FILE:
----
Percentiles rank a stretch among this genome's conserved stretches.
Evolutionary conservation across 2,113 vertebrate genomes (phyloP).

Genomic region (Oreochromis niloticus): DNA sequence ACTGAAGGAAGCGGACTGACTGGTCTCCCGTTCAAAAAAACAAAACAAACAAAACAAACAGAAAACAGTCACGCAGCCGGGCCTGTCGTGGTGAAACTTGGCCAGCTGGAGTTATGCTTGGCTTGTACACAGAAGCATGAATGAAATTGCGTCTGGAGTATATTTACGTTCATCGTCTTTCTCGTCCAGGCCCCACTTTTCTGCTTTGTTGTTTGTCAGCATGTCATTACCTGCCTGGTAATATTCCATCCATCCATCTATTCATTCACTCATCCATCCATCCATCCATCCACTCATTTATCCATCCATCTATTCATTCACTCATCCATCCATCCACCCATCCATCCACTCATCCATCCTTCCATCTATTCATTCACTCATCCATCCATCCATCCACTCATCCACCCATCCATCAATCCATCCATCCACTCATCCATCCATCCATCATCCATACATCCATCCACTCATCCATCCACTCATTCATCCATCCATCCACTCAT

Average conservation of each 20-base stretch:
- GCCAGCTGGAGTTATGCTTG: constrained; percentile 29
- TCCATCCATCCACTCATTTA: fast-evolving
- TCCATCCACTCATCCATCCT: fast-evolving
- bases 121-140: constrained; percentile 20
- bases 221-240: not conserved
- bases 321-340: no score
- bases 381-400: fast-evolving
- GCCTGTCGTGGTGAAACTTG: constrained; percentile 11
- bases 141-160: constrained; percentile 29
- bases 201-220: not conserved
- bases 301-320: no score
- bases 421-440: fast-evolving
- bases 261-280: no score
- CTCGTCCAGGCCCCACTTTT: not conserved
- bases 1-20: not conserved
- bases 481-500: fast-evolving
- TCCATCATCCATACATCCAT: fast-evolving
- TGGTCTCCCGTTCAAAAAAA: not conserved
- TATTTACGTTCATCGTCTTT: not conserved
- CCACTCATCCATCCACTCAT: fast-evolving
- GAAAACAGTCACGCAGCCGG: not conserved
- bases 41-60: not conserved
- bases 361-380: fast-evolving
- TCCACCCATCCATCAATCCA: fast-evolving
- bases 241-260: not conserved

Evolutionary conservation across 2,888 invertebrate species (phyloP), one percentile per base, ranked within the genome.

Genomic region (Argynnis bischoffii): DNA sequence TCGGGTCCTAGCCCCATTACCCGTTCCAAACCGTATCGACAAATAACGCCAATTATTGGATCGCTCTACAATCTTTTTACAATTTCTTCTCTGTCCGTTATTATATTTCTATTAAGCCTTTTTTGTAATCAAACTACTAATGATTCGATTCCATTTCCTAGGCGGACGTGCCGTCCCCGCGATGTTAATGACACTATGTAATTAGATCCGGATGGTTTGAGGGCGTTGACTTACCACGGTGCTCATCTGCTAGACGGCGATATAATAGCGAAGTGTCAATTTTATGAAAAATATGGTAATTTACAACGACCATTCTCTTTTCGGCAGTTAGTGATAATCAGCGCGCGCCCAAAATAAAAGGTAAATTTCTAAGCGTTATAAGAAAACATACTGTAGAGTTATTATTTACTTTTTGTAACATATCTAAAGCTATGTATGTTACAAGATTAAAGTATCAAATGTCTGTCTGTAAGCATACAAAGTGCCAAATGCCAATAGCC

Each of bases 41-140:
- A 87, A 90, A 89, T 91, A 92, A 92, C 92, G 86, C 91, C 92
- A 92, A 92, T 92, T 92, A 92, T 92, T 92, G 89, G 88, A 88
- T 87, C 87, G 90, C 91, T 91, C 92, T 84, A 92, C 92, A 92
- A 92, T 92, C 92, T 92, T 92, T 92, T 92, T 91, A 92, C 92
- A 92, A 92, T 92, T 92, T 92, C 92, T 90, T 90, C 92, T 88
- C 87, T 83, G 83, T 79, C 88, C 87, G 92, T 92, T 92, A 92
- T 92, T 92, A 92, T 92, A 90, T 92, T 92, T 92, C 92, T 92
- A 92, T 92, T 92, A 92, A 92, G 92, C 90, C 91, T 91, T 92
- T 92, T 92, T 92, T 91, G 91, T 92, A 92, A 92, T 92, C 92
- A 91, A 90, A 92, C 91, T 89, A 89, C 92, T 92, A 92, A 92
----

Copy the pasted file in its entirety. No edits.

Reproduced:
Percentiles rank a stretch among this genome's conserved stretches.
Evolutionary conservation across 2,113 vertebrate genomes (phyloP).

Genomic region (Oreochromis niloticus): DNA sequence ACTGAAGGAAGCGGACTGACTGGTCTCCCGTTCAAAAAAACAAAACAAACAAAACAAACAGAAAACAGTCACGCAGCCGGGCCTGTCGTGGTGAAACTTGGCCAGCTGGAGTTATGCTTGGCTTGTACACAGAAGCATGAATGAAATTGCGTCTGGAGTATATTTACGTTCATCGTCTTTCTCGTCCAGGCCCCACTTTTCTGCTTTGTTGTTTGTCAGCATGTCATTACCTGCCTGGTAATATTCCATCCATCCATCTATTCATTCACTCATCCATCCATCCATCCATCCACTCATTTATCCATCCATCTATTCATTCACTCATCCATCCATCCACCCATCCATCCACTCATCCATCCTTCCATCTATTCATTCACTCATCCATCCATCCATCCACTCATCCACCCATCCATCAATCCATCCATCCACTCATCCATCCATCCATCATCCATACATCCATCCACTCATCCATCCACTCATTCATCCATCCATCCACTCAT

Average conservation of each 20-base stretch:
- GCCAGCTGGAGTTATGCTTG: constrained; percentile 29
- TCCATCCATCCACTCATTTA: fast-evolving
- TCCATCCACTCATCCATCCT: fast-evolving
- bases 121-140: constrained; percentile 20
- bases 221-240: not conserved
- bases 321-340: no score
- bases 381-400: fast-evolving
- GCCTGTCGTGGTGAAACTTG: constrained; percentile 11
- bases 141-160: constrained; percentile 29
- bases 201-220: not conserved
- bases 301-320: no score
- bases 421-440: fast-evolving
- bases 261-280: no score
- CTCGTCCAGGCCCCACTTTT: not conserved
- bases 1-20: not conserved
- bases 481-500: fast-evolving
- TCCATCATCCATACATCCAT: fast-evolving
- TGGTCTCCCGTTCAAAAAAA: not conserved
- TATTTACGTTCATCGTCTTT: not conserved
- CCACTCATCCATCCACTCAT: fast-evolving
- GAAAACAGTCACGCAGCCGG: not conserved
- bases 41-60: not conserved
- bases 361-380: fast-evolving
- TCCACCCATCCATCAATCCA: fast-evolving
- bases 241-260: not conserved

Evolutionary conservation across 2,888 invertebrate species (phyloP), one percentile per base, ranked within the genome.

Genomic region (Argynnis bischoffii): DNA sequence TCGGGTCCTAGCCCCATTACCCGTTCCAAACCGTATCGACAAATAACGCCAATTATTGGATCGCTCTACAATCTTTTTACAATTTCTTCTCTGTCCGTTATTATATTTCTATTAAGCCTTTTTTGTAATCAAACTACTAATGATTCGATTCCATTTCCTAGGCGGACGTGCCGTCCCCGCGATGTTAATGACACTATGTAATTAGATCCGGATGGTTTGAGGGCGTTGACTTACCACGGTGCTCATCTGCTAGACGGCGATATAATAGCGAAGTGTCAATTTTATGAAAAATATGGTAATTTACAACGACCATTCTCTTTTCGGCAGTTAGTGATAATCAGCGCGCGCCCAAAATAAAAGGTAAATTTCTAAGCGTTATAAGAAAACATACTGTAGAGTTATTATTTACTTTTTGTAACATATCTAAAGCTATGTATGTTACAAGATTAAAGTATCAAATGTCTGTCTGTAAGCATACAAAGTGCCAAATGCCAATAGCC

Each of bases 41-140:
- A 87, A 90, A 89, T 91, A 92, A 92, C 92, G 86, C 91, C 92
- A 92, A 92, T 92, T 92, A 92, T 92, T 92, G 89, G 88, A 88
- T 87, C 87, G 90, C 91, T 91, C 92, T 84, A 92, C 92, A 92
- A 92, T 92, C 92, T 92, T 92, T 92, T 92, T 91, A 92, C 92
- A 92, A 92, T 92, T 92, T 92, C 92, T 90, T 90, C 92, T 88
- C 87, T 83, G 83, T 79, C 88, C 87, G 92, T 92, T 92, A 92
- T 92, T 92, A 92, T 92, A 90, T 92, T 92, T 92, C 92, T 92
- A 92, T 92, T 92, A 92, A 92, G 92, C 90, C 91, T 91, T 92
- T 92, T 92, T 92, T 91, G 91, T 92, A 92, A 92, T 92, C 92
- A 91, A 90, A 92, C 91, T 89, A 89, C 92, T 92, A 92, A 92